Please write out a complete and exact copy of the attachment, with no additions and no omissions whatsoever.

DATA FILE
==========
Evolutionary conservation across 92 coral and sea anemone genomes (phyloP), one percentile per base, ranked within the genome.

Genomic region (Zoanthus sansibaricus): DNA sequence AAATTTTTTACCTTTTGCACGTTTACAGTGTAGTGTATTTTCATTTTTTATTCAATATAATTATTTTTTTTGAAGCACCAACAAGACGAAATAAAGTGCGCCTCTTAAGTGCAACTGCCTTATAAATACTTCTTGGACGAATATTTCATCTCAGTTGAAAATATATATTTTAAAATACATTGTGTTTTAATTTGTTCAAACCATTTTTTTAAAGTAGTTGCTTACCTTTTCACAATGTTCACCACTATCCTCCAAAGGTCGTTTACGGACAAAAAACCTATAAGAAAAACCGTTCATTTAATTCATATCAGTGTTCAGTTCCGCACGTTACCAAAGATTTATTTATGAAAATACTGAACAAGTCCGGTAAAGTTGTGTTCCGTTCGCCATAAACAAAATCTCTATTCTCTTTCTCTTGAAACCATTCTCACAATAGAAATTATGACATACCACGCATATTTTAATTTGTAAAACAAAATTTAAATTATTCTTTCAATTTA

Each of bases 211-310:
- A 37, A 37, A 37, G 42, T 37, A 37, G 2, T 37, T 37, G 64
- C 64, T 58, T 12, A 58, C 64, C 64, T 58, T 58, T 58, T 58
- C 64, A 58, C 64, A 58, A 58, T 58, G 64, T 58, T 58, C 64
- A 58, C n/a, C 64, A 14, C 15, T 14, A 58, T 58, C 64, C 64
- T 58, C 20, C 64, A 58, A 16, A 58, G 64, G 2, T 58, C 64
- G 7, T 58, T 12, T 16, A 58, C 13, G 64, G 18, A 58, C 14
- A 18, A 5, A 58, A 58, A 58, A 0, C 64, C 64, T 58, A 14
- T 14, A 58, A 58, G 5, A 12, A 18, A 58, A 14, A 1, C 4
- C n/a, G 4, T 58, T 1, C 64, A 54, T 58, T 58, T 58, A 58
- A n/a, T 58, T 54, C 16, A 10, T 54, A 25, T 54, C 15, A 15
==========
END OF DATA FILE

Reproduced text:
Evolutionary conservation across 92 coral and sea anemone genomes (phyloP), one percentile per base, ranked within the genome.

Genomic region (Zoanthus sansibaricus): DNA sequence AAATTTTTTACCTTTTGCACGTTTACAGTGTAGTGTATTTTCATTTTTTATTCAATATAATTATTTTTTTTGAAGCACCAACAAGACGAAATAAAGTGCGCCTCTTAAGTGCAACTGCCTTATAAATACTTCTTGGACGAATATTTCATCTCAGTTGAAAATATATATTTTAAAATACATTGTGTTTTAATTTGTTCAAACCATTTTTTTAAAGTAGTTGCTTACCTTTTCACAATGTTCACCACTATCCTCCAAAGGTCGTTTACGGACAAAAAACCTATAAGAAAAACCGTTCATTTAATTCATATCAGTGTTCAGTTCCGCACGTTACCAAAGATTTATTTATGAAAATACTGAACAAGTCCGGTAAAGTTGTGTTCCGTTCGCCATAAACAAAATCTCTATTCTCTTTCTCTTGAAACCATTCTCACAATAGAAATTATGACATACCACGCATATTTTAATTTGTAAAACAAAATTTAAATTATTCTTTCAATTTA

Each of bases 211-310:
- A 37, A 37, A 37, G 42, T 37, A 37, G 2, T 37, T 37, G 64
- C 64, T 58, T 12, A 58, C 64, C 64, T 58, T 58, T 58, T 58
- C 64, A 58, C 64, A 58, A 58, T 58, G 64, T 58, T 58, C 64
- A 58, C n/a, C 64, A 14, C 15, T 14, A 58, T 58, C 64, C 64
- T 58, C 20, C 64, A 58, A 16, A 58, G 64, G 2, T 58, C 64
- G 7, T 58, T 12, T 16, A 58, C 13, G 64, G 18, A 58, C 14
- A 18, A 5, A 58, A 58, A 58, A 0, C 64, C 64, T 58, A 14
- T 14, A 58, A 58, G 5, A 12, A 18, A 58, A 14, A 1, C 4
- C n/a, G 4, T 58, T 1, C 64, A 54, T 58, T 58, T 58, A 58
- A n/a, T 58, T 54, C 16, A 10, T 54, A 25, T 54, C 15, A 15